The three American piano concertos on this disc were all influenced
to greater or lesser degrees by jazz and represent the best of the genre in
twentieth-century America. I do not think they have ever appeared together
on a CD before, so this release is perhaps unique in having them all
together. If only the performances were as remarkable as the programme,
there would indeed be something worth celebrating.
Xiayin Wang, who completed her studies at the Shanghai Conservatory
before coming to New York in 1997, where she received accolades for her
performances at Carnegie Hall, is an accomplished pianist. Her solo
performances on CD have garnered considerable praise. However, this first
concerto disc is a disappointment. Whether it’s the lack of chemistry
between her and the conductor and orchestra, or that she was simply not
ready to record these works, it is hard to say. Technically, her pianism is
fine, but there is little fire or pizzazz here. All one needs do is to turn
to the truly outstanding accounts of the three concertos.
In the case of the Barber, no one has equalled, let alone surpassed,
John Browning’s premiere recording with George Szell and the Cleveland
Orchestra recorded in 1964. Even Browning when he re-recorded the concerto
with Leonard Slatkin and the Saint Louis Symphony lacked the dynamism of his
first account. Strangely enough, that first recording to my knowledge was
never released in the US in CD format, but is available in the UK along with
definitive performances of other Barber works, including Isaac Stern and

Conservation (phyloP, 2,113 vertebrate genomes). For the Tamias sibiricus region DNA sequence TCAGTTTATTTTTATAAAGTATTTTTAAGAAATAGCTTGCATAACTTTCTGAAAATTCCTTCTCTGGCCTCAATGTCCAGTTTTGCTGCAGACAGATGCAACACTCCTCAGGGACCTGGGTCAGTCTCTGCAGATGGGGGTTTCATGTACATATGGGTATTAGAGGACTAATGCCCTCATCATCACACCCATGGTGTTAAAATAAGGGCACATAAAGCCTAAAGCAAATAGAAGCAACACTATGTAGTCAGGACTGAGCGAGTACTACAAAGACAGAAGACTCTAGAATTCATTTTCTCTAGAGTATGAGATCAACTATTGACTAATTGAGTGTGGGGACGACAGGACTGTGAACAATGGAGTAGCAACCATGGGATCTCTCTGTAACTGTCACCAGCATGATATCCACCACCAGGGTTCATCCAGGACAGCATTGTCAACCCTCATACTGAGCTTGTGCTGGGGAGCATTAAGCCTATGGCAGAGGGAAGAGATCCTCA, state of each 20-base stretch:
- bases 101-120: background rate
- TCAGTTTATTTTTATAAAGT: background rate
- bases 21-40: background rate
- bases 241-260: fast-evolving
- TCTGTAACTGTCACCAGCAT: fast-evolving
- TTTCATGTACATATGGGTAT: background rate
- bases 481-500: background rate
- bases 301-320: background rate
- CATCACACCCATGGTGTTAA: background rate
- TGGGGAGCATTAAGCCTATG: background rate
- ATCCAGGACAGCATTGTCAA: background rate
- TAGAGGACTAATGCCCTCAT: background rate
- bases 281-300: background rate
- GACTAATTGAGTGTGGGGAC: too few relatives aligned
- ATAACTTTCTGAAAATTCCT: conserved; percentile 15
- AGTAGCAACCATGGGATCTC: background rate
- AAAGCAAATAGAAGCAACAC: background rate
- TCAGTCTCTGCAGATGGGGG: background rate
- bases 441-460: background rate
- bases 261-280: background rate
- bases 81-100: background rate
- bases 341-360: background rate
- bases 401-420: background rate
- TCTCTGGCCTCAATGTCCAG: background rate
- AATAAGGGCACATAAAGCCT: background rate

Leonard Bernstein’s wonderful performance of the Violin Concerto (review
). The sound on that disc is beginning to show its
age, but the performances are ageless.
As to the short jazzy concerto by Copland, again Bernstein with the
composer at the piano is the one to beat. In modern sound, Lorin Hollander
with Gerard Schwarz and the Seattle Symphony are also very impressive. There
is much competition for Gershwin’s Concerto in F, including
André Previn as pianist and conductor (review
, Garrick Ohlsson with Michael Tilson Thomas conducting (review
, and the classic Earl Wild/Arthur Fiedler recording (review
Wang and Oundjian come nowhere near any of the above, but are best
in the slow movements of the Barber and Gershwin. Their laid-back approach
works better there than in the outer sections of the two concertos. The
second movement of the Gershwin is a case in point with an especially fine
trumpet solo that seems just right, bringing out the blues without going
over the top as is sometimes the case. Greater presence in the recording
itself may have helped, too, but whatever the reason, for the most part,
these performances fail to catch fire.
I listened to the disc with my usual two-channel setup, so perhaps
surround sound would create a greater impression. However, I am convinced
that the problem lies largely with the performers and not the recording.
The Chandos presentation is, as usual, classy, with a booklet that
includes good notes and a number of photographs. Unless you want everything
the pianist has recorded or have to have this particular programme on a
single disc I would take a pass on this one.